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Differentiating multiple sclerosis (MS) from alternative demyelinating diseases of the central nervous system and systemic medical conditions that mimic MS is challenging. A simple three-step approach is used in this text to guide readers through clinical cases to define MS and rule out competing causes. Case presentations are used to illustrate simple pearls and other clues that will aid clinicians in assessing and managing difficult clinical situations. The chapters are organized to reflect challenges regarding specific anatomical territories affected by MS and its mimickers, namely evaluation of impairment in the optic nerves, brain, brainstem, cerebellum, and spinal cord. Specific examples are used where the author or the treating physician was correct or incorrect in investigating or managing a particular question. The wisdom of hindsight thus generated becomes an invaluable and enduring lesson. The text is written in a coaching style, buttressed by the strong pedagogic wisdom of the author.
Fingolimod was first synthesized in the early 1990s as part of an extensive program of chemical derivatization of myriocin, with the goal of creating a novel immunosuppressant that would be more potent and less toxic in vivo. Fingolimod's mechanism of action in multiple sclerosis (MS) is not known with certainty. Fingolimod was initially developed to prevent allograt rejection after demonstration that it was effective in a variety of animal transplantation models, including kidney, heart, pancreatic islet cells and skin. Fingolimod was approved by the Food and Drug Administration (FDA) to reduce relapses and disability progression in relapsing forms of MS. Fingolimod's generally good safety profile and tolerability, including oral route of administration, make fingolimod an attractive treatment option for patients with relapsing forms of MS. Better delineation of the mechanisms leading to both the beneficial and adverse effects of fingolimod is necessary to develop more effective and better-tolerated compounds.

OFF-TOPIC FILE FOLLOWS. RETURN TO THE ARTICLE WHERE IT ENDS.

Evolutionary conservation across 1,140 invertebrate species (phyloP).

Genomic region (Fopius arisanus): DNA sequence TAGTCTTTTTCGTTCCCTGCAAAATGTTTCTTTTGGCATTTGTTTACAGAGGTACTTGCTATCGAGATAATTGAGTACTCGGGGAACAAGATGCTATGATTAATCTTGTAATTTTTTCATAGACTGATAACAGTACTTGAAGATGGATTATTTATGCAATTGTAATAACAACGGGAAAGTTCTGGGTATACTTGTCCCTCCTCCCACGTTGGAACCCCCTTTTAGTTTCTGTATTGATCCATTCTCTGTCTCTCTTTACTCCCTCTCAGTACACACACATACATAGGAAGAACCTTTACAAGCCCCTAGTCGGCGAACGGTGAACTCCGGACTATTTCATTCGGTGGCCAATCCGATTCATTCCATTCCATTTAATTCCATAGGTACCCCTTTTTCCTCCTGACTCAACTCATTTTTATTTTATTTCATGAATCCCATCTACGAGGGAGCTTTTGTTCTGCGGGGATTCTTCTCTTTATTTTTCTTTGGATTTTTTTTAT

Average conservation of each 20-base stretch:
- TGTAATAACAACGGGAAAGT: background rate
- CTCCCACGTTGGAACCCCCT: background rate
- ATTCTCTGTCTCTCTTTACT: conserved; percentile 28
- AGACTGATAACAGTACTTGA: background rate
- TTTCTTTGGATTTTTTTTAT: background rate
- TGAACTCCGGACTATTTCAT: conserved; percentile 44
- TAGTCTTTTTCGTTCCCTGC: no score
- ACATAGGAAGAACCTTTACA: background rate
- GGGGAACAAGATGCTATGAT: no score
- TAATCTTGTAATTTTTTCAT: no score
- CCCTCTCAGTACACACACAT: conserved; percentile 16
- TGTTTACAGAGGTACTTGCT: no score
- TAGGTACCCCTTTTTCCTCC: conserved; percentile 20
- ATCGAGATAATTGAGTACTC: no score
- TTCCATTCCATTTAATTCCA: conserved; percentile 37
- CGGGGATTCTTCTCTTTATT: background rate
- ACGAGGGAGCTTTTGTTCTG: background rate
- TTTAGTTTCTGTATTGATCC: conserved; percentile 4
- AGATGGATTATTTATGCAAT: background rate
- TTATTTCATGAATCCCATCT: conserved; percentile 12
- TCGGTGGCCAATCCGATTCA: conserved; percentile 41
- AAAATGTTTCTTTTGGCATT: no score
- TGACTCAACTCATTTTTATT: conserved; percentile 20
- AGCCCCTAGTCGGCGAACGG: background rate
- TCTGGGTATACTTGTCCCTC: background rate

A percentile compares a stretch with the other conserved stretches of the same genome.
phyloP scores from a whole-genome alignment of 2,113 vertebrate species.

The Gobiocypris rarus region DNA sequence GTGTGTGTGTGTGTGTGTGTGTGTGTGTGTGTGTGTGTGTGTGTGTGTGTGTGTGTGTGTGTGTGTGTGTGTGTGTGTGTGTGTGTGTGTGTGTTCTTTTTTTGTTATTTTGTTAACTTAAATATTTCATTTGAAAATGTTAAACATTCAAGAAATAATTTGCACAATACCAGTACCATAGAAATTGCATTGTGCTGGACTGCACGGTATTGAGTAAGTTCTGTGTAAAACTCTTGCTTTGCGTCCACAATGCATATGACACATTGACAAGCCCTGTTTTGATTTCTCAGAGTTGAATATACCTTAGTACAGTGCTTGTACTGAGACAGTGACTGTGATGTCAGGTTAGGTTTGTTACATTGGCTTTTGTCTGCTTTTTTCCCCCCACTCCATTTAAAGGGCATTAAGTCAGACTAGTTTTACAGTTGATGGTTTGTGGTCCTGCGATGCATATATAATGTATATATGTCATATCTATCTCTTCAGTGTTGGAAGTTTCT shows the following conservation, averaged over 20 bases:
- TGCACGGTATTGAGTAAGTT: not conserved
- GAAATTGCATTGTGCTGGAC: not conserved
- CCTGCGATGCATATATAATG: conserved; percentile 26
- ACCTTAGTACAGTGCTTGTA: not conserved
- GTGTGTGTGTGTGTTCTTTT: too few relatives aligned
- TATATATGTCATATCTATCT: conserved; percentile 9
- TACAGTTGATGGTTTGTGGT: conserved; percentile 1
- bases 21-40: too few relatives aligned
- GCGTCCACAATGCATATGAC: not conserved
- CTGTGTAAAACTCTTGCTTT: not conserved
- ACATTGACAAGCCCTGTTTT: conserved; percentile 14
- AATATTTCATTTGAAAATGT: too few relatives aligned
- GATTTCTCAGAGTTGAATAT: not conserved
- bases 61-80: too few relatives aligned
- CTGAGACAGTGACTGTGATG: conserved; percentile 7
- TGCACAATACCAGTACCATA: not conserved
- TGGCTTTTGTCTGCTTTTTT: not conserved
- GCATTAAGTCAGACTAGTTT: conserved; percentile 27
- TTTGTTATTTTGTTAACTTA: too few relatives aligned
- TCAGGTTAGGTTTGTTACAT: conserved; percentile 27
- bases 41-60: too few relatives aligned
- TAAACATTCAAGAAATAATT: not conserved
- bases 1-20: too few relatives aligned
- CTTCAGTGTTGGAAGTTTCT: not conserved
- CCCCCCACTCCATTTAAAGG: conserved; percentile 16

Gait apraxia is a gait disorder not attributable to motor, cerebellar, or sensory dysfunction. Gait impairment is common in Multiple Sclerosis (MS), but is mostly attributed to spasticity and ataxia. Impairment ratings scales are designed accordingly and do not separately evaluate apraxia.
To describe 15 patients with gait apraxia resulting from MS as their major functional impairment.
The Mayo Clinic database (1994-2007) was searched for the terms MS and gait apraxia. Inclusion criteria: Definite MS, significant gait apraxia. Exclusion criteria: alternative disorder causing apraxia, predominantly spastic/ataxic gait disorder.
9 (60%) of the patients were women, and 12 (80%) had a progressive MS course. Gait apraxia was evident at a median of 8 years (range 0-34) following MS onset. Median EDSS at recognition of gait apraxia was 6.5 (range 5-8). Cognitive dysfunction was present in 11 (73%) and neurogenic bladder dysfunction in 14 (93%). The commonest MRI findings were confluent periventricular T2 lesions, T1 hypointensity and generalized cerebral atrophy with symmetrical ex vacuo ventricular enlargement.
Gait apraxia can cause significant functional impairment in MS patients, and may be underrecognized. The natural course of the neurological deficit in such patients is unknown, and may differ from that of MS patients with other ambulatory disabilities.